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Title: Receptive cities? : institutional narratives of migrants' integration and migrants' own perceptions of receptiveness in Brighton and Bologna
Author: Mazzilli, Caterina
ISNI:       0000 0004 7960 9803
Awarding Body: University of Sussex
Current Institution: University of Sussex
Date of Award: 2019
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Located at the intersection of human geography and political sociology, this thesis examines how two cities have constructed and established public narratives of 'receptiveness' and the degree to which their respective narratives include or exclude ethnic diversity. The study is a cross-country city-level comparison between Brighton, UK, and Bologna, Italy. It draws on eight months of qualitative field research including 58 in-depth semi-structured interviews and participant observations at public events held explicitly to foster diversity in the local community. Both cities are noted for being 'tolerant' (Brighton & Hove City Council 2014) and 'hospitable' (Scuzzarello 2015), which forms a core element of their public self-image. Built as a party town and well-known for being the home of the largest Gay Pride of Britain, Brighton is popularly described as young, artistic and unconventional. Bologna, with its historical role as the leader of the Italian Left and the oldest university in Europe, has a reputation as a city of culture and political rights. In both cases, the study shows that 'diversity' is the main - albeit not unique - factor on which local receptiveness is built. To gauge how narratives on receptiveness produced from 'above' and from 'below' interact and/or contrast, my analysis differentiates between the perspectives of representatives of the local government, on one side, and members of migrants' grassroots associations, on the other. Looking at similarities and difference between institutional and grassroots narratives, this study provides valuable insights on how diversity and, in turn, receptiveness are framed in distinct contexts. I first pay attention to diversity as a social fact, by examining local demographics, then shift to diversity as a public narrative or 'trademark' of the city. Secondly, I focus on the political formations through which migrants can participate in local politics and on the collective identities that are deemed to 'fit in' the local community. While these place-narratives of openness undoubtedly project a positive self-image, migrants criticise this 'receptiveness' as superficial, restricted to certain groups, and based on 'desired ends' (Stokowski 2002).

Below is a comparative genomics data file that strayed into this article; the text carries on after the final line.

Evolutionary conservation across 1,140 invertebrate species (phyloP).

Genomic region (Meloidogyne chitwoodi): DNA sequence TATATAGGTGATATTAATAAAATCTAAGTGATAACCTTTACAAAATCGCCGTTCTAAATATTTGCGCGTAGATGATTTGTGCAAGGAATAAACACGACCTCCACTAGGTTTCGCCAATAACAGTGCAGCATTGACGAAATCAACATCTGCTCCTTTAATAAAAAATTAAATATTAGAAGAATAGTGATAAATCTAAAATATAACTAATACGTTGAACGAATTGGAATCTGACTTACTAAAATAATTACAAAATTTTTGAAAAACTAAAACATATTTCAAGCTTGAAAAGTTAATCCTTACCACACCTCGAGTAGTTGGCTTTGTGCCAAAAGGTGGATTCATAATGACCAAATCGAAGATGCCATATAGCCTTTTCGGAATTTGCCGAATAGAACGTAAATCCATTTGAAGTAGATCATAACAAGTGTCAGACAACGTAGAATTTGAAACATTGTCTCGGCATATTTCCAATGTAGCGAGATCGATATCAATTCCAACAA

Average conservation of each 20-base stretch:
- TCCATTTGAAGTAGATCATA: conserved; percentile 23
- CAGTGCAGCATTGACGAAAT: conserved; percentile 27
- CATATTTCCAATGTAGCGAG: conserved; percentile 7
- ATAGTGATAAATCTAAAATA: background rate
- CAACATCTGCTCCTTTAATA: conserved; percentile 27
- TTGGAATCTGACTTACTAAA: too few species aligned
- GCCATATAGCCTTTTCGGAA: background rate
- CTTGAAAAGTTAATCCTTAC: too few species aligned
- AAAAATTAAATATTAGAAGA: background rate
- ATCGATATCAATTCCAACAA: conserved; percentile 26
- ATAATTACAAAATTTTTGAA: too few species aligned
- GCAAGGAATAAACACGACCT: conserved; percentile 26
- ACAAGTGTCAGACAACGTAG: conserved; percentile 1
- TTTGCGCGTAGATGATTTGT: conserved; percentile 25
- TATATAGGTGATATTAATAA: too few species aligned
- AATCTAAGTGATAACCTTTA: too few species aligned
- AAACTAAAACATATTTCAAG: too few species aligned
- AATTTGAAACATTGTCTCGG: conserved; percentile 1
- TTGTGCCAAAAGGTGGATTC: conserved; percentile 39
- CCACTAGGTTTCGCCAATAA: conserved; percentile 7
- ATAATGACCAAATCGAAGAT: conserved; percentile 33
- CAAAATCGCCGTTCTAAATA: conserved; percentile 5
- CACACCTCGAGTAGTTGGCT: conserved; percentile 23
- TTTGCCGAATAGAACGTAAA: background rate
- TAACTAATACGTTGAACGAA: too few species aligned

Supervisor: Not available Sponsor: Not available
Qualification Name: Thesis (Ph.D.) Qualification Level: Doctoral
EThOS ID:  DOI: Not available
Keywords: JV6091 Emigration ; JV6201 Immigration